The scale of corruption and its deadly effects became abundantly clear in August 2020, when a huge stockpile of ammonium nitrate improperly stored at Beirut’s port for years exploded. The blast killed more than 200 people, wounded 7,000 and displaced 300,000. The evidence pointed at the negligence and corruption of senior officials across the government and security establishment. But over two years later, those responsible continue to enjoy protection and have not been held accountable. Local investigations have repeatedly stalled and demands for an international investigation have gone unanswered.

Following the eruption of the financial crisis, the wave of protests and the Beirut blast, a government desperate for an injection of funding engaged in talks with the IMF. Two years of negotiations resulted in a preliminary agreement reached in April 2022 for the IMF to release its loan if the Lebanese government undertakes financial reforms and implements stronger measures to combat corruption and money laundering.

While many question the authorities’ will to comply with their part of the deal, the legislative initiatives undertaken to that effect were met with street protests. In April people mobilised against a draft bill on capital controls that they fear continues to put depositors’ fates in the hands of the same elite that drove the country into the current crisis. Multiple amended versions of the bill were submitted and discussed over the course of months: due to lack of progress, the bill was eventually withdrawn from parliamentary consideration. The IMF subsequently criticised the Lebanese authorities for their inaction.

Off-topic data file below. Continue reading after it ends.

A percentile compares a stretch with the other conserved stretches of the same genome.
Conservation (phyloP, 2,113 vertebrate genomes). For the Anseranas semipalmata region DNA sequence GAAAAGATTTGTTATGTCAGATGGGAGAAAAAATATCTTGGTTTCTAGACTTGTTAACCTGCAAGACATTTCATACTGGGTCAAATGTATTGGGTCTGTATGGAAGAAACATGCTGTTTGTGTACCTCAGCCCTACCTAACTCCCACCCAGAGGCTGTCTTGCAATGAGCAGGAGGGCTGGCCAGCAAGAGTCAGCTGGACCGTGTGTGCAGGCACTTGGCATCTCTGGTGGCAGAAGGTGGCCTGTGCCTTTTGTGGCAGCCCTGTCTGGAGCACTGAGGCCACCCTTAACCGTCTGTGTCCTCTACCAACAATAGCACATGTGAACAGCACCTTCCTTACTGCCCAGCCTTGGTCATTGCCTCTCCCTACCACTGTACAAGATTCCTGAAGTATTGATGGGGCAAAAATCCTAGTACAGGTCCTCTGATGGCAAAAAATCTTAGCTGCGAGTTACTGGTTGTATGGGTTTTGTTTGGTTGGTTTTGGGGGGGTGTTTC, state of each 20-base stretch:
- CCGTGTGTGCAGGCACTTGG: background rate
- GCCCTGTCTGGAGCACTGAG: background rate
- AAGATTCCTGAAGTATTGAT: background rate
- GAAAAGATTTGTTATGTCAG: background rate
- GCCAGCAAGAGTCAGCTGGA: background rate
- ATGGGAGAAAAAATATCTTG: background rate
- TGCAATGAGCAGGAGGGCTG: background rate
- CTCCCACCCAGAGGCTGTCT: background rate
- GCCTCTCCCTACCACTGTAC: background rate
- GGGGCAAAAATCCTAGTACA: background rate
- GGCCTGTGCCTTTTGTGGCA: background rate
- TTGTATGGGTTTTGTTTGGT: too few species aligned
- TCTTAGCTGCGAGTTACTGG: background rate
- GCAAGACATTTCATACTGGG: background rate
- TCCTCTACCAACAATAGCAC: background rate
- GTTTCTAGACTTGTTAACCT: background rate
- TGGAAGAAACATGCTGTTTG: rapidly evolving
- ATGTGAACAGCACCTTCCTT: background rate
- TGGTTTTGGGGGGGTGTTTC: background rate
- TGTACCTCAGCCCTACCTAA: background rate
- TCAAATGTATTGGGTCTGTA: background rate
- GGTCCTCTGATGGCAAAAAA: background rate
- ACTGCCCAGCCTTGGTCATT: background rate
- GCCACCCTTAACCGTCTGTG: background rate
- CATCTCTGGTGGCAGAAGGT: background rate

In October, parliament passed an amended version of a banking secrecy law; a previous version passed in July had been rejected by the IMF. According to independent parliamentarians and legal advocacy groups, the new version doesn’t meet all IMF conditions either.

Now Lebanon has no president, the term of President Michel Aoun having come to an end, and only a caretaker government charged with doing the basic work of governance amidst a political deadlock in the wake of the May 2022 election. The intricate trade-offs that involve different parliamentary factions agreeing to elect a president and form a government have yet to be completed. More drift is inevitable.

As Lebanese authorities drag their feet, trust in the political and economic establishment further collapses. Even if the reforms the IMF is demanding are eventually passed, people will keep insisting that bigger changes are needed, starting with the reconstruction of the political system on foundations of transparency, accountability and participation and the renewal of the political elite.

Until that happens, it will be no surprise if people continue to take matters into their own hands. Bassam al-Sheikh Hussein, who in August resorted to force to ‘liberate’ some of his savings to pay for his family’s medical bills, said he’ll do it again in a heartbeat. He’s not the only one.


  • The government must implement changes to the financial system, including by introducing transparent capital controls and a new banking secrecy law, in consultation with civil society.
  • ABL and Lebanese banks must establish a pathway to returning deposits, prioritising depositors in dire need of funds, such as people needing cancer treatment.
  • The international community must apply pressure on the Lebanese government to speed up reforms, including by imposing sanctions on high-level officials accused of corruption.

Cover photo by Reuters/Issam Abdallah via Gallo Images